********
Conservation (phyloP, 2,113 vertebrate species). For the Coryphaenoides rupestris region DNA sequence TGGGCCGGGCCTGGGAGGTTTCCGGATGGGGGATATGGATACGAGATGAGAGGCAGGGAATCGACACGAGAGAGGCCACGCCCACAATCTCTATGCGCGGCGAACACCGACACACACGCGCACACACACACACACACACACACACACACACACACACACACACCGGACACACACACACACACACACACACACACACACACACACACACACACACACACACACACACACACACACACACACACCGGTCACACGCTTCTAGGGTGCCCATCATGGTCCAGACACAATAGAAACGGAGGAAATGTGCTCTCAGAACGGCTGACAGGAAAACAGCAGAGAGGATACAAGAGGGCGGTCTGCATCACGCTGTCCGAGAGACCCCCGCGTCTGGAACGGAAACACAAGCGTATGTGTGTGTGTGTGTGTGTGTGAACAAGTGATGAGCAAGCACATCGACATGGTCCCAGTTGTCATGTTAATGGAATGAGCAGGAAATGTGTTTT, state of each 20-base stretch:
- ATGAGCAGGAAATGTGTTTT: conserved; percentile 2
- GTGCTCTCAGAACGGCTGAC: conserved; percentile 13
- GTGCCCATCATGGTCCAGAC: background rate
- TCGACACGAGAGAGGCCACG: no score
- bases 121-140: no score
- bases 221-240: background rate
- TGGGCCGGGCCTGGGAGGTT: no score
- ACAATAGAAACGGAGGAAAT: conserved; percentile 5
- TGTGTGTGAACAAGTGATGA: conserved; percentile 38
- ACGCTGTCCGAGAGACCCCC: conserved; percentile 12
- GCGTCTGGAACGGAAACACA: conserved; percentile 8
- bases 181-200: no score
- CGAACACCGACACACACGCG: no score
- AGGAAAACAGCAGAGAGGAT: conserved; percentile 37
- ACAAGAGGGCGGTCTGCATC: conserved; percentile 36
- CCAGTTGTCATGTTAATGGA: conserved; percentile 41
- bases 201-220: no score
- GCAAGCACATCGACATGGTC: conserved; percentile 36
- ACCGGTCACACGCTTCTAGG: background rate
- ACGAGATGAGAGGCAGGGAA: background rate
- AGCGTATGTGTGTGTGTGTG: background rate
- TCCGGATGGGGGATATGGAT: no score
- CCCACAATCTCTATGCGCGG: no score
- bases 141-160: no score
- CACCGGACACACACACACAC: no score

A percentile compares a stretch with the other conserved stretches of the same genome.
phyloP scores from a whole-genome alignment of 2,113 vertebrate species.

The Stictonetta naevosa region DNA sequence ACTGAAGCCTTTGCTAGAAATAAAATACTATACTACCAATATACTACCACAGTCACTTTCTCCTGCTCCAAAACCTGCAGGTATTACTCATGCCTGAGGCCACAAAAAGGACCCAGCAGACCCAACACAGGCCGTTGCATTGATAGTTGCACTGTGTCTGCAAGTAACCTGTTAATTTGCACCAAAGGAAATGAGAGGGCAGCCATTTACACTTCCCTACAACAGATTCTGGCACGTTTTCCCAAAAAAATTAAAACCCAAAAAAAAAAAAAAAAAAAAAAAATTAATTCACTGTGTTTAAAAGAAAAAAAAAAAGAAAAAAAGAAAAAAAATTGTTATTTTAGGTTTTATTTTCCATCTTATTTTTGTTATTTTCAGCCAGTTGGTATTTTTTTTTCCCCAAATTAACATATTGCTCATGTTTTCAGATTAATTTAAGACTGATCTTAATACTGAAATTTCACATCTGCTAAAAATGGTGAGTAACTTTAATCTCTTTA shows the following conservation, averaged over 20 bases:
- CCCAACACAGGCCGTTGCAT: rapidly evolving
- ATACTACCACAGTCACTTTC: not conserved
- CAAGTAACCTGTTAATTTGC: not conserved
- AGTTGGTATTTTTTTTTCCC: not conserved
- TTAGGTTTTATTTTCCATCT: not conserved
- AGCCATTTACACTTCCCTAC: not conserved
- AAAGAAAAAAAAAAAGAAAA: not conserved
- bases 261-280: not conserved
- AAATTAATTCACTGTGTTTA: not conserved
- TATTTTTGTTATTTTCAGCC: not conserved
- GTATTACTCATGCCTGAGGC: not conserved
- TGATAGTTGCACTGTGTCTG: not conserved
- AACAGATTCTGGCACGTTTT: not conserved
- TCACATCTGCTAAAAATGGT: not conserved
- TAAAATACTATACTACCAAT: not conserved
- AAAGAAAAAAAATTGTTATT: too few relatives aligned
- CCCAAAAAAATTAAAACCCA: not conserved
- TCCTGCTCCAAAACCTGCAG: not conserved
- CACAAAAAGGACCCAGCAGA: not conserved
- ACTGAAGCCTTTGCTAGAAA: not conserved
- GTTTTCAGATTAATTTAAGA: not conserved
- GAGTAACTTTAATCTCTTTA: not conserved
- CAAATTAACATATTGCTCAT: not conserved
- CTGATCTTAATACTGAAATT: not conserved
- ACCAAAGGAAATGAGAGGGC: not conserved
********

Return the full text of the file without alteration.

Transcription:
Conservation (phyloP, 2,113 vertebrate species). For the Coryphaenoides rupestris region DNA sequence TGGGCCGGGCCTGGGAGGTTTCCGGATGGGGGATATGGATACGAGATGAGAGGCAGGGAATCGACACGAGAGAGGCCACGCCCACAATCTCTATGCGCGGCGAACACCGACACACACGCGCACACACACACACACACACACACACACACACACACACACACACCGGACACACACACACACACACACACACACACACACACACACACACACACACACACACACACACACACACACACACACACCGGTCACACGCTTCTAGGGTGCCCATCATGGTCCAGACACAATAGAAACGGAGGAAATGTGCTCTCAGAACGGCTGACAGGAAAACAGCAGAGAGGATACAAGAGGGCGGTCTGCATCACGCTGTCCGAGAGACCCCCGCGTCTGGAACGGAAACACAAGCGTATGTGTGTGTGTGTGTGTGTGTGAACAAGTGATGAGCAAGCACATCGACATGGTCCCAGTTGTCATGTTAATGGAATGAGCAGGAAATGTGTTTT, state of each 20-base stretch:
- ATGAGCAGGAAATGTGTTTT: conserved; percentile 2
- GTGCTCTCAGAACGGCTGAC: conserved; percentile 13
- GTGCCCATCATGGTCCAGAC: background rate
- TCGACACGAGAGAGGCCACG: no score
- bases 121-140: no score
- bases 221-240: background rate
- TGGGCCGGGCCTGGGAGGTT: no score
- ACAATAGAAACGGAGGAAAT: conserved; percentile 5
- TGTGTGTGAACAAGTGATGA: conserved; percentile 38
- ACGCTGTCCGAGAGACCCCC: conserved; percentile 12
- GCGTCTGGAACGGAAACACA: conserved; percentile 8
- bases 181-200: no score
- CGAACACCGACACACACGCG: no score
- AGGAAAACAGCAGAGAGGAT: conserved; percentile 37
- ACAAGAGGGCGGTCTGCATC: conserved; percentile 36
- CCAGTTGTCATGTTAATGGA: conserved; percentile 41
- bases 201-220: no score
- GCAAGCACATCGACATGGTC: conserved; percentile 36
- ACCGGTCACACGCTTCTAGG: background rate
- ACGAGATGAGAGGCAGGGAA: background rate
- AGCGTATGTGTGTGTGTGTG: background rate
- TCCGGATGGGGGATATGGAT: no score
- CCCACAATCTCTATGCGCGG: no score
- bases 141-160: no score
- CACCGGACACACACACACAC: no score

A percentile compares a stretch with the other conserved stretches of the same genome.
phyloP scores from a whole-genome alignment of 2,113 vertebrate species.

The Stictonetta naevosa region DNA sequence ACTGAAGCCTTTGCTAGAAATAAAATACTATACTACCAATATACTACCACAGTCACTTTCTCCTGCTCCAAAACCTGCAGGTATTACTCATGCCTGAGGCCACAAAAAGGACCCAGCAGACCCAACACAGGCCGTTGCATTGATAGTTGCACTGTGTCTGCAAGTAACCTGTTAATTTGCACCAAAGGAAATGAGAGGGCAGCCATTTACACTTCCCTACAACAGATTCTGGCACGTTTTCCCAAAAAAATTAAAACCCAAAAAAAAAAAAAAAAAAAAAAAATTAATTCACTGTGTTTAAAAGAAAAAAAAAAAGAAAAAAAGAAAAAAAATTGTTATTTTAGGTTTTATTTTCCATCTTATTTTTGTTATTTTCAGCCAGTTGGTATTTTTTTTTCCCCAAATTAACATATTGCTCATGTTTTCAGATTAATTTAAGACTGATCTTAATACTGAAATTTCACATCTGCTAAAAATGGTGAGTAACTTTAATCTCTTTA shows the following conservation, averaged over 20 bases:
- CCCAACACAGGCCGTTGCAT: rapidly evolving
- ATACTACCACAGTCACTTTC: not conserved
- CAAGTAACCTGTTAATTTGC: not conserved
- AGTTGGTATTTTTTTTTCCC: not conserved
- TTAGGTTTTATTTTCCATCT: not conserved
- AGCCATTTACACTTCCCTAC: not conserved
- AAAGAAAAAAAAAAAGAAAA: not conserved
- bases 261-280: not conserved
- AAATTAATTCACTGTGTTTA: not conserved
- TATTTTTGTTATTTTCAGCC: not conserved
- GTATTACTCATGCCTGAGGC: not conserved
- TGATAGTTGCACTGTGTCTG: not conserved
- AACAGATTCTGGCACGTTTT: not conserved
- TCACATCTGCTAAAAATGGT: not conserved
- TAAAATACTATACTACCAAT: not conserved
- AAAGAAAAAAAATTGTTATT: too few relatives aligned
- CCCAAAAAAATTAAAACCCA: not conserved
- TCCTGCTCCAAAACCTGCAG: not conserved
- CACAAAAAGGACCCAGCAGA: not conserved
- ACTGAAGCCTTTGCTAGAAA: not conserved
- GTTTTCAGATTAATTTAAGA: not conserved
- GAGTAACTTTAATCTCTTTA: not conserved
- CAAATTAACATATTGCTCAT: not conserved
- CTGATCTTAATACTGAAATT: not conserved
- ACCAAAGGAAATGAGAGGGC: not conserved